Val McDermid's The Distant Echo is, even more so than with her previous work, a masterpiece of trickery and misdirection. In 1978, four male students find the body of Rosie Duff half-buried in the snow and their lives are variously damaged by the suspicion that falls on them when the murder is never solved; a quarter of a century later, the case is reopened and suddenly the quartet start to be killed one after the other.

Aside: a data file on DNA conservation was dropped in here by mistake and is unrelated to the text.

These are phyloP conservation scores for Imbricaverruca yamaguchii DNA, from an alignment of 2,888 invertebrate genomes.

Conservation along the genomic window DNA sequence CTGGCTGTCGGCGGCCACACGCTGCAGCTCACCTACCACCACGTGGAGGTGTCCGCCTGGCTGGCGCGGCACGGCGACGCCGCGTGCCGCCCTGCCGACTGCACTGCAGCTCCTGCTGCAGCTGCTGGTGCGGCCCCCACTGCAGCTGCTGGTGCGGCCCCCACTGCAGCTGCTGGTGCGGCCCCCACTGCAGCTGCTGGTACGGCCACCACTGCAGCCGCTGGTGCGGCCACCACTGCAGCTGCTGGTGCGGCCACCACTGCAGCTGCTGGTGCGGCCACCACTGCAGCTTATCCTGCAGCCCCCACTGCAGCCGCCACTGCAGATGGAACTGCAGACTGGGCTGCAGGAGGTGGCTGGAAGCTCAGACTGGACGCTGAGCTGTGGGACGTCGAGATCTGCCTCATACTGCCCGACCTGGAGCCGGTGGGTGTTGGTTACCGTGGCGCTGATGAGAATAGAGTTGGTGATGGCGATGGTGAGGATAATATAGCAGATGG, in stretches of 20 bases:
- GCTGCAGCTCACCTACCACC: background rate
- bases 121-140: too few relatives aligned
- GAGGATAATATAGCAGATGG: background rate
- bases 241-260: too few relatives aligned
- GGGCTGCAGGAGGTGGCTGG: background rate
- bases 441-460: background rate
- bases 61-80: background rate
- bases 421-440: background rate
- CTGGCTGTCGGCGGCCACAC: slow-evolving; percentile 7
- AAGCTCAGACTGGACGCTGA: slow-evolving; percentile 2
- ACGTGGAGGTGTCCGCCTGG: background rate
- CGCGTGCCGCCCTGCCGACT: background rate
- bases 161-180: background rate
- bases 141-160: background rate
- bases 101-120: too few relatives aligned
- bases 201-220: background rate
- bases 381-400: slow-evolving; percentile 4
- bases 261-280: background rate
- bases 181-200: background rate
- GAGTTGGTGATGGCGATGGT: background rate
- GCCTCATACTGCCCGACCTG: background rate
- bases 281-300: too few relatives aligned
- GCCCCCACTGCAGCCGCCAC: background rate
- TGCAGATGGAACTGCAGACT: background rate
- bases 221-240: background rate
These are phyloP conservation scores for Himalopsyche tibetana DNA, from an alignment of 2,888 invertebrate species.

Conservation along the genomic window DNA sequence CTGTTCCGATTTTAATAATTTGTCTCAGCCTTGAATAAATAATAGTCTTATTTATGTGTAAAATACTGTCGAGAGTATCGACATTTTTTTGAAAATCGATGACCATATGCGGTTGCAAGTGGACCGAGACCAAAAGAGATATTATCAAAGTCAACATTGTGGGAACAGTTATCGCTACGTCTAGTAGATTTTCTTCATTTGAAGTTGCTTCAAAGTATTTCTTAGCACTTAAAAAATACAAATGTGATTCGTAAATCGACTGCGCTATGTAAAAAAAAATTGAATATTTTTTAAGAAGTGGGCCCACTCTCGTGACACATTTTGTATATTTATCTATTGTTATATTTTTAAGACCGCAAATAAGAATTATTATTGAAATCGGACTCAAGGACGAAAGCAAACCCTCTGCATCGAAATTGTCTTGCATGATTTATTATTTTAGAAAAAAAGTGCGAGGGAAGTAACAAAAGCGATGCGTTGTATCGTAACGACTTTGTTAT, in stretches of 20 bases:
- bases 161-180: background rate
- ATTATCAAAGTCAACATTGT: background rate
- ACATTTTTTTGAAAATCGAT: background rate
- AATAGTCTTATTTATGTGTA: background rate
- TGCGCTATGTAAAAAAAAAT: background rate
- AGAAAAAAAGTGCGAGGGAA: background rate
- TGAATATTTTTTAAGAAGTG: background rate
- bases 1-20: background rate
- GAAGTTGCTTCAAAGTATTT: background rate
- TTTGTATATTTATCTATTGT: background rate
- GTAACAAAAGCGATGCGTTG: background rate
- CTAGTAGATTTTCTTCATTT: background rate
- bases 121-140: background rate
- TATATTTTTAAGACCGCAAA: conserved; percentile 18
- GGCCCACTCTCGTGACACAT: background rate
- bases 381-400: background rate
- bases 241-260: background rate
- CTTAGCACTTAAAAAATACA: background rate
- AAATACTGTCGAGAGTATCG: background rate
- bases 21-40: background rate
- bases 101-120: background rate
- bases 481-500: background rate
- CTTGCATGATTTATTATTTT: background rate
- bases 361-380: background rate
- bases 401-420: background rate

This is an effective thriller because it is so intelligent about the ways in which time changes things - secrets that seemed important become trivial and investigative techniques become ever more accurate. It is also intelligent about the ways in which things do not change - the friendships of the four men persist even when one becomes a fundamentalist preacher and another a post-modern literary theorist. Unusually for McDermid, this is a very Scots book as well -the investigating officers Maclennan and Lawson are very much men of a particular time and place. McDermid has a real sense of how to make forensic details count in a murder story - she also, more importantly, has a heart -this is a novel that makes us care passionately about victims and suspects alike.